Excellence vs. Success

I would suggest that you pursue a commitment to personal excellence, rather than success, based on your own God-given potential.  Success and excellence are often competing ideals. Being successful does not necessarily mean you will be excellent, and being excellent does not necessarily mean you will be successful.

Success is attaining or achieving cultural goals, which elevates one’s importance in the society in which he lives.  Excellence is the pursuit of quality in one’s work and effort, whether the culture recognizes it or not.  I once asked Segovia how many hours a day he practiced.  He responded, “Christopher, I practice two and a half hours in the morning and two and a half hours every afternoon.”  I thought to myself, “If Segovia needs to practice five hours every day, how much more do I need to practice?”

Success seeks status, power, prestige, wealth, and privilege.  Excellence is internal – seeking satisfaction in having done your best.  Success is external – how you have done in comparison to others.  Excellence is how you have done in relation to your own potential.  For me, success seeks to please men, but excellence seeks to please God.

Success grants its rewards to a few, but is the dream of the multitudes.  Excellence is available to all, but is accepted only by a few.  Success engenders a fantasy and a compulsive groping for the pot of gold at the end of the rainbow.  Excellence brings us down to reality with a deep gratitude for the promise of joy when we do our best.  Excellence cultivates principles, character, and integrity.  Success may be cheap, and you can take shortcuts to get there.  You will pay the full price for excellence; it is never discounted. Excellence will always cost you everything, but it is the most lasting and rewarding ideal.

— Christopher Parkening

Good Buy? or Good-bye! – Instruments

A Layman’s Guide to Purchasing a Violin, Viola, Cello or Double Bass 

Purchasing stringed instruments for students or an orchestra program may be comparable to walking through a mine field without a map.  Selecting an instrument outfit can reward us with an instrument that is genuinely a good buy, or punish us with an instrument we wish we had never bought.  Hopefully, these next several columns can serve as a map that will help us make informed string instrument purchases.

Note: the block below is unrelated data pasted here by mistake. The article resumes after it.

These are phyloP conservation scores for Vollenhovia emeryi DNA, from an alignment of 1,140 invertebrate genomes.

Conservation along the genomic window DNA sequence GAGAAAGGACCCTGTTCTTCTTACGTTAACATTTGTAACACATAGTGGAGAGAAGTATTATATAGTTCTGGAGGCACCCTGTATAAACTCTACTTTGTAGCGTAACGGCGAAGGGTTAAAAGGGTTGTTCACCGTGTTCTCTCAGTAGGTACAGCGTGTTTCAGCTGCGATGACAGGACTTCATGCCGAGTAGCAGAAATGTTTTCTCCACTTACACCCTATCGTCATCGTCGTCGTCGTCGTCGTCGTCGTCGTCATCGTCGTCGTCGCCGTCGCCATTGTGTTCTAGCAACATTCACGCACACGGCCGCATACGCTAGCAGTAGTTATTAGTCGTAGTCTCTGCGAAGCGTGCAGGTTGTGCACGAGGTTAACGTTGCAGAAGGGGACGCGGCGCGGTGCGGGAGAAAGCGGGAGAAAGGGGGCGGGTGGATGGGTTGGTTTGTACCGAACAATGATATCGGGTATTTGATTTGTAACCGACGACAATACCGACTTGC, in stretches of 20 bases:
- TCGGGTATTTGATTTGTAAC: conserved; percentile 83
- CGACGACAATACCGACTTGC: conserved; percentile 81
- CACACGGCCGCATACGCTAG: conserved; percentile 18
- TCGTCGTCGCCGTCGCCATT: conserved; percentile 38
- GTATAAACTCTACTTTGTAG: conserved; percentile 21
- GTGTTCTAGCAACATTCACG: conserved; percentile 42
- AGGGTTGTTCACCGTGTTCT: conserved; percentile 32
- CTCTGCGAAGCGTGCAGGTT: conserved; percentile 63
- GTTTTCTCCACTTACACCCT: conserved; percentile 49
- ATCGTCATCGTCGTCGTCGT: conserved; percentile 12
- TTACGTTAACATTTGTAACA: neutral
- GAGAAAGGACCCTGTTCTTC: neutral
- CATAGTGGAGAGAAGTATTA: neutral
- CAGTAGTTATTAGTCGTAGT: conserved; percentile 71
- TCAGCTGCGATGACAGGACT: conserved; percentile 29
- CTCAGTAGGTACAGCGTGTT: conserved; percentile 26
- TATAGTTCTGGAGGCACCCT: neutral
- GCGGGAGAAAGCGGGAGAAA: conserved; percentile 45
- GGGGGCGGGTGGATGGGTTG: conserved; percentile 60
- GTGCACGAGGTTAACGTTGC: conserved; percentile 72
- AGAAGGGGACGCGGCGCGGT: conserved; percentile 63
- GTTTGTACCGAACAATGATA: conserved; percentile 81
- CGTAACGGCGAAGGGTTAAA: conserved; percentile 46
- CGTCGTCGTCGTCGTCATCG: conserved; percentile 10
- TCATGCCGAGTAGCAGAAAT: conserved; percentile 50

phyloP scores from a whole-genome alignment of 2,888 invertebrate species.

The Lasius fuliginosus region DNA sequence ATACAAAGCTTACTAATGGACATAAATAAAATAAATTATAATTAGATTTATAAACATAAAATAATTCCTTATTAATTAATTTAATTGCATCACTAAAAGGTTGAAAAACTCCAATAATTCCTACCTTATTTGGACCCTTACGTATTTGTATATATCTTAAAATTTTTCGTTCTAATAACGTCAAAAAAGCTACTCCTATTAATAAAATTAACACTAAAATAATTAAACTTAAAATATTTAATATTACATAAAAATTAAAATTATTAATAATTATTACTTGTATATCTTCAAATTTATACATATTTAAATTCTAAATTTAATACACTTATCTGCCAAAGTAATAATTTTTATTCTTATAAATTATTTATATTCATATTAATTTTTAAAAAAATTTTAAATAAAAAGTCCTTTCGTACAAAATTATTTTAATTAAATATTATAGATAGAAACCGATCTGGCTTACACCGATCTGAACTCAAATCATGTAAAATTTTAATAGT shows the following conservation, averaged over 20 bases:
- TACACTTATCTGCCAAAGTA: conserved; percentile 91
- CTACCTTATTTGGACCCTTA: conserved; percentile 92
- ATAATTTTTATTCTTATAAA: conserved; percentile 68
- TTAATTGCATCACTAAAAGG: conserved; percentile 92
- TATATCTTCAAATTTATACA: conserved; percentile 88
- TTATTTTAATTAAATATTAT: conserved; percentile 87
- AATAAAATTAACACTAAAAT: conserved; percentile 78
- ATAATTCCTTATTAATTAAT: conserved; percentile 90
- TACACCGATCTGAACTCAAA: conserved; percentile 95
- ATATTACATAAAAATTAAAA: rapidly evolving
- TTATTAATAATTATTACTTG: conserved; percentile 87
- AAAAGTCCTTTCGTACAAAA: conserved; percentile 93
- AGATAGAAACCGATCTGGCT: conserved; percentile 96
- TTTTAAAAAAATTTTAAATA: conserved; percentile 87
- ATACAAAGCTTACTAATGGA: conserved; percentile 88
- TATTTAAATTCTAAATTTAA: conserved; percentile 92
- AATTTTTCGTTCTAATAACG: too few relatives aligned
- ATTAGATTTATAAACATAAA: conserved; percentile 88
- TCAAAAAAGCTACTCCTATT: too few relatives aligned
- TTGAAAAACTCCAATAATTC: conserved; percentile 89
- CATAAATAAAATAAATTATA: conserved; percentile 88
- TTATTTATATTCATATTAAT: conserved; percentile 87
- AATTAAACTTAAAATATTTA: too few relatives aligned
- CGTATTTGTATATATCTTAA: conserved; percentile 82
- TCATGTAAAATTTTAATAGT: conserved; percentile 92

Stringed instruments are sold at three price levels.  An entry level instrument is called a student instrument, with a price ranging from several hundred dollars to approximately $1,200.00.  A mid-level instrument is considered a step-up instrument, ranging in price from $1,200.00 to $4,000.00.  A top-level instrument is referred to as a professional instrument, costing $4,000.00 or more, up to several millions of dollars.  Putting this in perspective, many music majors at colleges and conservatories play an instrument with an appraised value of $10,000.00 to $20,000.00.  A major recording artist may play an instrument appraised at several million dollars.

What makes one instrument worth more than another?  There are two general reasons.  The first is sound.  The second is provenance or, more simply, the maker and country of origin.  There are a few Stradivarius instruments that are in poor repair and do not sound good.  Because they are known to be made by Stradivarius in Cremona, Italy, during the golden age of violin making, those instruments still fetch a high price at auction when sold to collectors.  While the instruments may not be in perfect condition, the name “Stradivarius,” and the fact that they were made in Italy, keeps their value high.  In contrast, an unknown contemporary maker may produce instruments with extraordinary tone and fine craftsmanship.  Since the maker is not known he or she cannot charge as much for the instrument.  Such undervalued instruments are often good buys, especially in the step-up and professional price ranges.